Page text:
Almost every public company they examined contained fraud and misappropriation, he said. While most of it was in small amounts, even 5 to 7 percent fraudulent activity could ruin a company that survives on 4 percent profits — or remove funds that could be better spent on R&D or marketing.
That’s why the Bitcoin blockchain, or ledger, needs to become the universal source of truth, he said. “Private blockchains” cannot have value because any system with an opaque ledger is untrustworthy by nature. There could be other ledgers. Circumstances could change, leading previously trustworthy firms to become less so.
“All fraud comes out of opportunity”, he said, pointing out that any non-public ledger provides that opportunity. He singled out companies like R3 and Ripple, trusted by users, that could easily become corrupted simply due to their proprietary technology.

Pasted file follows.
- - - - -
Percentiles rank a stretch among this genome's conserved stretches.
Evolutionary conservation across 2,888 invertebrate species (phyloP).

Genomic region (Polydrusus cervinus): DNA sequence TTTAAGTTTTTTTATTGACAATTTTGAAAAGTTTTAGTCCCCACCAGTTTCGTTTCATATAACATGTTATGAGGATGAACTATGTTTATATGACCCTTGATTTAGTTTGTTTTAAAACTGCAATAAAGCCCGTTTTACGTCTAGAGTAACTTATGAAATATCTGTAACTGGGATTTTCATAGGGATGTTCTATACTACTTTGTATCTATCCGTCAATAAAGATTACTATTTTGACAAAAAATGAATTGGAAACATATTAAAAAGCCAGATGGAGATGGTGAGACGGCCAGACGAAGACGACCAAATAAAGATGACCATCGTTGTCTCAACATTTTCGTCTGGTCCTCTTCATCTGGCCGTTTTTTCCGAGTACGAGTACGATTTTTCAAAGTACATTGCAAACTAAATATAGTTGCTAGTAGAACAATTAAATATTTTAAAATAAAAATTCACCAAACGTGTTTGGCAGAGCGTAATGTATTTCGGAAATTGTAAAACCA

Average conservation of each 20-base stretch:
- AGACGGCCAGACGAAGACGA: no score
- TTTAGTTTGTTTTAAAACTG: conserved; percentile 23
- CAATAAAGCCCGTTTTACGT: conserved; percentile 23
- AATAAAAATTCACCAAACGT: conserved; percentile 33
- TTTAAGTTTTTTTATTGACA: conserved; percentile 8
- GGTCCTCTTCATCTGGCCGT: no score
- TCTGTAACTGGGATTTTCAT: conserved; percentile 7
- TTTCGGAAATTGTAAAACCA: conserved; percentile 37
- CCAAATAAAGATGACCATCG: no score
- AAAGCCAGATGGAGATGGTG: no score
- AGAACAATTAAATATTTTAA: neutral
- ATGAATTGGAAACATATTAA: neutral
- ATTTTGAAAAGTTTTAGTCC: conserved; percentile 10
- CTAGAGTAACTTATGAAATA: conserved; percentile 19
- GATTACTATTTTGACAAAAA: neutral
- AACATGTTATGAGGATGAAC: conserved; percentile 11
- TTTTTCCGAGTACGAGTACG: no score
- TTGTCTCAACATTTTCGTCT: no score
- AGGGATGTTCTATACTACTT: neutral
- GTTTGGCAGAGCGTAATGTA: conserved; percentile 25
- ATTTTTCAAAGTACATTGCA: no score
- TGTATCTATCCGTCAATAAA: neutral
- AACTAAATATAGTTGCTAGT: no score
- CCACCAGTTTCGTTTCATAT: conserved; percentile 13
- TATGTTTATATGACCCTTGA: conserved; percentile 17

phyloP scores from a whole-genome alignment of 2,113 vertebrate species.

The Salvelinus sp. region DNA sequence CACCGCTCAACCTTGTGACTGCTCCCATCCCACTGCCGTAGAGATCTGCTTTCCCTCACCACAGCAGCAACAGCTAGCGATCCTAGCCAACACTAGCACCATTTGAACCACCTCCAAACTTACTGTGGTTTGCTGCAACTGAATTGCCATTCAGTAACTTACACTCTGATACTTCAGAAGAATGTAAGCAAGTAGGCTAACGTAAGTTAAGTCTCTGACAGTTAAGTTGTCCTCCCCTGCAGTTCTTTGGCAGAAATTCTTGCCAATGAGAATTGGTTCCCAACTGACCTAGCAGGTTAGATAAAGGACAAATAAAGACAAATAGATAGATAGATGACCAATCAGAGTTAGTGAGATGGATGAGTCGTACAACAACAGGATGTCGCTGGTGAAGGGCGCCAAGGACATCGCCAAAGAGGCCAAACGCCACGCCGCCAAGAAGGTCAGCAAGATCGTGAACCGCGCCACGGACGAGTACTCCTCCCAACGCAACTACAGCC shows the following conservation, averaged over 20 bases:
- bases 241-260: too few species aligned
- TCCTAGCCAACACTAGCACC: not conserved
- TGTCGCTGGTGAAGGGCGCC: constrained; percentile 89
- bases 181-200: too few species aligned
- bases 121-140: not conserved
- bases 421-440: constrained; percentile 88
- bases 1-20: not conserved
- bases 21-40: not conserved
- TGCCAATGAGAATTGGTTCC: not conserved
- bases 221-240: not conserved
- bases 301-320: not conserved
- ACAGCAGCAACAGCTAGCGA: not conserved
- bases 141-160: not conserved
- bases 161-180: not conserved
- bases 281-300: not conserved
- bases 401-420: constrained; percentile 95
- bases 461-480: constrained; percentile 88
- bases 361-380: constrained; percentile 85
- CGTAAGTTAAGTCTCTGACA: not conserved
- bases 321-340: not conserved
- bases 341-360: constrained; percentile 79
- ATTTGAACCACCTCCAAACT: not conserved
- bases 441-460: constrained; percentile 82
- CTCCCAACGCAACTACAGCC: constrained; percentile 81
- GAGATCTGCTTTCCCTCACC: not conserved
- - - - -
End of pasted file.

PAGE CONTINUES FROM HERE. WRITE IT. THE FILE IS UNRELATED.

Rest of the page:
The importance of education and qualifications
Nguyen also asked Dr. Wright why he studies so many different topics, and why he puts so much value on formal qualifications.
Wright said he has studied computer science, law, economics, applied mathematics and statistics — but also music, theology and art history. He’s also a qualified mechanic… and a pastor.
Formal study “is a way of focusing me”, Wright said. It’s a way to stay motivated, and avoid distractions. He compared it to exercising with a personal trainer, versus working out alone.
He noted that Chinese culture in particular values credentials, and praised governments in the region (including Singapore’s and Japan’s) for being more interested in the wellbeing and wealth of their people than many Western ones.